Do you ever throw away food at home? Have you ever thought about what happens to the food that shops and supermarkets don’t sell? Well, you might be shocked to find out that approximately one third of food produced for human consumption gets lost or wasted. What’s more, around 800 million people in the world do not have enough food to lead a healthy life.
Many people in the UK and across the world are trying to do something about this imbalance and make use of thrown-out food that is perfectly edible. For example, there is a café in Leeds (UK) whose meals are all created using unsold food from supermarkets, including a lot of vegetables, fruit, fish and other items. This unwanted food is turned into delicious soups, casseroles, sauces and curries that feed the hungry people of Leeds. Customers simply pay what they can afford, or help with the washing up. In just ten months, 10,000 people were fed at this café, using twenty tonnes of unwanted food!
Also, last year the UK’s first food waste supermarket opened. The supermarket is near Leeds and works on a 'pay as you feel' basis; customers pay whatever they want for the produce. The stock changes daily but you can usually find things such as pasta, fresh vegetables, sauces, fruit and milk there. Some low-income families have said that it has changed their lives.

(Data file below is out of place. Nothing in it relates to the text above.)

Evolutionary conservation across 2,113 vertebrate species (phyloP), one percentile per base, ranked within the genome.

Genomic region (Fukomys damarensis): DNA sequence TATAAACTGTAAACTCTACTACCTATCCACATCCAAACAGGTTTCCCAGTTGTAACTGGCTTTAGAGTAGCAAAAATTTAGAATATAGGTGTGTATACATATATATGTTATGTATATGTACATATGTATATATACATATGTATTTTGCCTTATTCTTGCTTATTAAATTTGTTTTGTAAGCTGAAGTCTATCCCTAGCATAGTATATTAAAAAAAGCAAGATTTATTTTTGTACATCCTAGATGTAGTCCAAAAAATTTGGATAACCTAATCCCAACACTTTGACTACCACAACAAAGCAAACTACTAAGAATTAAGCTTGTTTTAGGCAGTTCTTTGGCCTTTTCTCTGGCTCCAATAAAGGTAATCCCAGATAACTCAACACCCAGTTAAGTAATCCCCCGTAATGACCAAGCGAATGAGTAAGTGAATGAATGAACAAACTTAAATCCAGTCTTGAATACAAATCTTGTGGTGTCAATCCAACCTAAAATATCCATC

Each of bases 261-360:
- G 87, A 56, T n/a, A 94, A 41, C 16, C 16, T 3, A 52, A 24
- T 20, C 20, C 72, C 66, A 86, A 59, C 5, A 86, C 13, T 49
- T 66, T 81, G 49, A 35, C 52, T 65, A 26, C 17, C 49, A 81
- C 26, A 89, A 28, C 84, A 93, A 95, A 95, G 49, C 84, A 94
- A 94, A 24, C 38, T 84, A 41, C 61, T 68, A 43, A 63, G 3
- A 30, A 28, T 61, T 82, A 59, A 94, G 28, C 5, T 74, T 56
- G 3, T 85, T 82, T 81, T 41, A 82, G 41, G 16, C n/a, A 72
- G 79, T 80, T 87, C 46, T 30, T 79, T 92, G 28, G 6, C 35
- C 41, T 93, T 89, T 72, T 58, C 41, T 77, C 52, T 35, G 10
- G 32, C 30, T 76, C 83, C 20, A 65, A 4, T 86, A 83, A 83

'Fuel for School' is another food waste project. Surplus food from supermarkets such as dairy, vegetables, fruit and bread is used to feed hungry schoolchildren whose families may not be able to afford to buy them lunch or snacks.
Some people in the UK practise 'skipping', which means going to bins and skips and finding food in there to eat. Often the food is packaged, within its use-by date and is perfectly fine to eat!
I have always been very conscious of the amount of food we waste, and I very rarely throw food away. I lived in Leeds for three years, and have had lunch at a food waste café, and it was delicious. I couldn’t believe that it was all food that supermarkets had thrown away! I have also participated in projects such as 'Foodcycle', using supermarkets’ unwanted food to cook meals for refugees and asylum seekers.
More cafés like this are being opened in other parts of the UK such as Bristol and Manchester, and it is now becoming a worldwide phenomenon. I think this is an amazing initiative as food waste is one of the world’s biggest problems. I also believe that the law should be changed, so that supermarkets don’t throw away so much perfectly good food!
Would you eat at a food waste café, or buy from a food waste supermarket?